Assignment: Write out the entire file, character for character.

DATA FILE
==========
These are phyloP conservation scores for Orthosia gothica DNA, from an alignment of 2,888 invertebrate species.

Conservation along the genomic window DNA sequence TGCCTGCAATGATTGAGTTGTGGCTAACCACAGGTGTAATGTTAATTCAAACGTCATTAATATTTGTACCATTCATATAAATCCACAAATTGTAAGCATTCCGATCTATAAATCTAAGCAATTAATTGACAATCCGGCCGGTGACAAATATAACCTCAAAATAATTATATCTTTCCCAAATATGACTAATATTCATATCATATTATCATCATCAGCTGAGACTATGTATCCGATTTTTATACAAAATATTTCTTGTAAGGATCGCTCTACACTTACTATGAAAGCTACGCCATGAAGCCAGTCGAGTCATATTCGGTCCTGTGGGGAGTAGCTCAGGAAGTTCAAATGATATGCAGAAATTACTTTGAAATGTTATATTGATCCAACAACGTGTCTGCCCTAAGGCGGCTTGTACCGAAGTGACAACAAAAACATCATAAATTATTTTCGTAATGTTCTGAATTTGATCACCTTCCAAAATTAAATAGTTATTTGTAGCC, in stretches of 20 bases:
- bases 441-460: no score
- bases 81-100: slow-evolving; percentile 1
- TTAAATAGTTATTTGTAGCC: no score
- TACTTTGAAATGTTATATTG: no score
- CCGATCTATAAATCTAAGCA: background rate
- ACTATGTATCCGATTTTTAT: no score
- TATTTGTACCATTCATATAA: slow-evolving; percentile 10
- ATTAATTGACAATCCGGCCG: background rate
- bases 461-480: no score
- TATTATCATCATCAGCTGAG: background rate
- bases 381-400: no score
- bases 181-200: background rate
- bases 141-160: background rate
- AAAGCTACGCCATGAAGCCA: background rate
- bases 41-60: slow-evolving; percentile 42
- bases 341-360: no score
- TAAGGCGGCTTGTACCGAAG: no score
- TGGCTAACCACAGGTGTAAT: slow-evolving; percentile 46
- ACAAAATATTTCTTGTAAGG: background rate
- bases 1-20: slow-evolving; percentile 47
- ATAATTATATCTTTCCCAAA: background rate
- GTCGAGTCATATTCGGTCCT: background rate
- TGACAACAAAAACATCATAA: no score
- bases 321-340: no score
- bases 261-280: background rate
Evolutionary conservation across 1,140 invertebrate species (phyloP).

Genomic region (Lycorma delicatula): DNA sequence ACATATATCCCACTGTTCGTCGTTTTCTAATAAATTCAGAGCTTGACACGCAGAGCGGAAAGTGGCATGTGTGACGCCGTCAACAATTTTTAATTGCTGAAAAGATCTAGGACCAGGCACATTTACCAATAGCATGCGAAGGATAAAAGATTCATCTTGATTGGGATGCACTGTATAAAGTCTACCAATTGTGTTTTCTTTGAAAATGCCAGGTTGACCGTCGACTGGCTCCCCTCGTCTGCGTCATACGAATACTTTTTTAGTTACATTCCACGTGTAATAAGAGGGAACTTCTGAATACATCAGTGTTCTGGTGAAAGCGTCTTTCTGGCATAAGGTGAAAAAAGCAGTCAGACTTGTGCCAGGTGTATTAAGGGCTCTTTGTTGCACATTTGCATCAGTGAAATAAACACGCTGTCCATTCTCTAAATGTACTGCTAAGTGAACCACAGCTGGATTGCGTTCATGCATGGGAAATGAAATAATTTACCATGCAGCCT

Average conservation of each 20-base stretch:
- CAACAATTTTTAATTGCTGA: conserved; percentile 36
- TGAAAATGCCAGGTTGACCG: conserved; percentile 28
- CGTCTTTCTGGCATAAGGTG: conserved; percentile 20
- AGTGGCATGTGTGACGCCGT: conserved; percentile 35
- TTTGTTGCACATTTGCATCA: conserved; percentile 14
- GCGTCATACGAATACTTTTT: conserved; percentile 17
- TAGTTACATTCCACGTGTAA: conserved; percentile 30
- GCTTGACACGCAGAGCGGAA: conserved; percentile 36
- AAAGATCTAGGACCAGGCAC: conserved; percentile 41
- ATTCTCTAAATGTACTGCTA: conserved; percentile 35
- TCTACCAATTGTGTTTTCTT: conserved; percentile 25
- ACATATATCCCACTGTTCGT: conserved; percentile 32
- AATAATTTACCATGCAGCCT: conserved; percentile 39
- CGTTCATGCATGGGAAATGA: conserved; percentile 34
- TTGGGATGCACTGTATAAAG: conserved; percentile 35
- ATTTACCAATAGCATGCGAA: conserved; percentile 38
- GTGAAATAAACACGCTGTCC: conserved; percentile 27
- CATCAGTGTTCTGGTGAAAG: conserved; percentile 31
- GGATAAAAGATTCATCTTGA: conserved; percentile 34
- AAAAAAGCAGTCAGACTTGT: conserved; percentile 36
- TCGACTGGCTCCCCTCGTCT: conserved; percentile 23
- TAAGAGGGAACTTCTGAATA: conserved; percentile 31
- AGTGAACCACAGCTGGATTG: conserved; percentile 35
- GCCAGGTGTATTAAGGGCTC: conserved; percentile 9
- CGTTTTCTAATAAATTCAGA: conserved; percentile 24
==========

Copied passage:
These are phyloP conservation scores for Orthosia gothica DNA, from an alignment of 2,888 invertebrate species.

Conservation along the genomic window DNA sequence TGCCTGCAATGATTGAGTTGTGGCTAACCACAGGTGTAATGTTAATTCAAACGTCATTAATATTTGTACCATTCATATAAATCCACAAATTGTAAGCATTCCGATCTATAAATCTAAGCAATTAATTGACAATCCGGCCGGTGACAAATATAACCTCAAAATAATTATATCTTTCCCAAATATGACTAATATTCATATCATATTATCATCATCAGCTGAGACTATGTATCCGATTTTTATACAAAATATTTCTTGTAAGGATCGCTCTACACTTACTATGAAAGCTACGCCATGAAGCCAGTCGAGTCATATTCGGTCCTGTGGGGAGTAGCTCAGGAAGTTCAAATGATATGCAGAAATTACTTTGAAATGTTATATTGATCCAACAACGTGTCTGCCCTAAGGCGGCTTGTACCGAAGTGACAACAAAAACATCATAAATTATTTTCGTAATGTTCTGAATTTGATCACCTTCCAAAATTAAATAGTTATTTGTAGCC, in stretches of 20 bases:
- bases 441-460: no score
- bases 81-100: slow-evolving; percentile 1
- TTAAATAGTTATTTGTAGCC: no score
- TACTTTGAAATGTTATATTG: no score
- CCGATCTATAAATCTAAGCA: background rate
- ACTATGTATCCGATTTTTAT: no score
- TATTTGTACCATTCATATAA: slow-evolving; percentile 10
- ATTAATTGACAATCCGGCCG: background rate
- bases 461-480: no score
- TATTATCATCATCAGCTGAG: background rate
- bases 381-400: no score
- bases 181-200: background rate
- bases 141-160: background rate
- AAAGCTACGCCATGAAGCCA: background rate
- bases 41-60: slow-evolving; percentile 42
- bases 341-360: no score
- TAAGGCGGCTTGTACCGAAG: no score
- TGGCTAACCACAGGTGTAAT: slow-evolving; percentile 46
- ACAAAATATTTCTTGTAAGG: background rate
- bases 1-20: slow-evolving; percentile 47
- ATAATTATATCTTTCCCAAA: background rate
- GTCGAGTCATATTCGGTCCT: background rate
- TGACAACAAAAACATCATAA: no score
- bases 321-340: no score
- bases 261-280: background rate
Evolutionary conservation across 1,140 invertebrate species (phyloP).

Genomic region (Lycorma delicatula): DNA sequence ACATATATCCCACTGTTCGTCGTTTTCTAATAAATTCAGAGCTTGACACGCAGAGCGGAAAGTGGCATGTGTGACGCCGTCAACAATTTTTAATTGCTGAAAAGATCTAGGACCAGGCACATTTACCAATAGCATGCGAAGGATAAAAGATTCATCTTGATTGGGATGCACTGTATAAAGTCTACCAATTGTGTTTTCTTTGAAAATGCCAGGTTGACCGTCGACTGGCTCCCCTCGTCTGCGTCATACGAATACTTTTTTAGTTACATTCCACGTGTAATAAGAGGGAACTTCTGAATACATCAGTGTTCTGGTGAAAGCGTCTTTCTGGCATAAGGTGAAAAAAGCAGTCAGACTTGTGCCAGGTGTATTAAGGGCTCTTTGTTGCACATTTGCATCAGTGAAATAAACACGCTGTCCATTCTCTAAATGTACTGCTAAGTGAACCACAGCTGGATTGCGTTCATGCATGGGAAATGAAATAATTTACCATGCAGCCT

Average conservation of each 20-base stretch:
- CAACAATTTTTAATTGCTGA: conserved; percentile 36
- TGAAAATGCCAGGTTGACCG: conserved; percentile 28
- CGTCTTTCTGGCATAAGGTG: conserved; percentile 20
- AGTGGCATGTGTGACGCCGT: conserved; percentile 35
- TTTGTTGCACATTTGCATCA: conserved; percentile 14
- GCGTCATACGAATACTTTTT: conserved; percentile 17
- TAGTTACATTCCACGTGTAA: conserved; percentile 30
- GCTTGACACGCAGAGCGGAA: conserved; percentile 36
- AAAGATCTAGGACCAGGCAC: conserved; percentile 41
- ATTCTCTAAATGTACTGCTA: conserved; percentile 35
- TCTACCAATTGTGTTTTCTT: conserved; percentile 25
- ACATATATCCCACTGTTCGT: conserved; percentile 32
- AATAATTTACCATGCAGCCT: conserved; percentile 39
- CGTTCATGCATGGGAAATGA: conserved; percentile 34
- TTGGGATGCACTGTATAAAG: conserved; percentile 35
- ATTTACCAATAGCATGCGAA: conserved; percentile 38
- GTGAAATAAACACGCTGTCC: conserved; percentile 27
- CATCAGTGTTCTGGTGAAAG: conserved; percentile 31
- GGATAAAAGATTCATCTTGA: conserved; percentile 34
- AAAAAAGCAGTCAGACTTGT: conserved; percentile 36
- TCGACTGGCTCCCCTCGTCT: conserved; percentile 23
- TAAGAGGGAACTTCTGAATA: conserved; percentile 31
- AGTGAACCACAGCTGGATTG: conserved; percentile 35
- GCCAGGTGTATTAAGGGCTC: conserved; percentile 9
- CGTTTTCTAATAAATTCAGA: conserved; percentile 24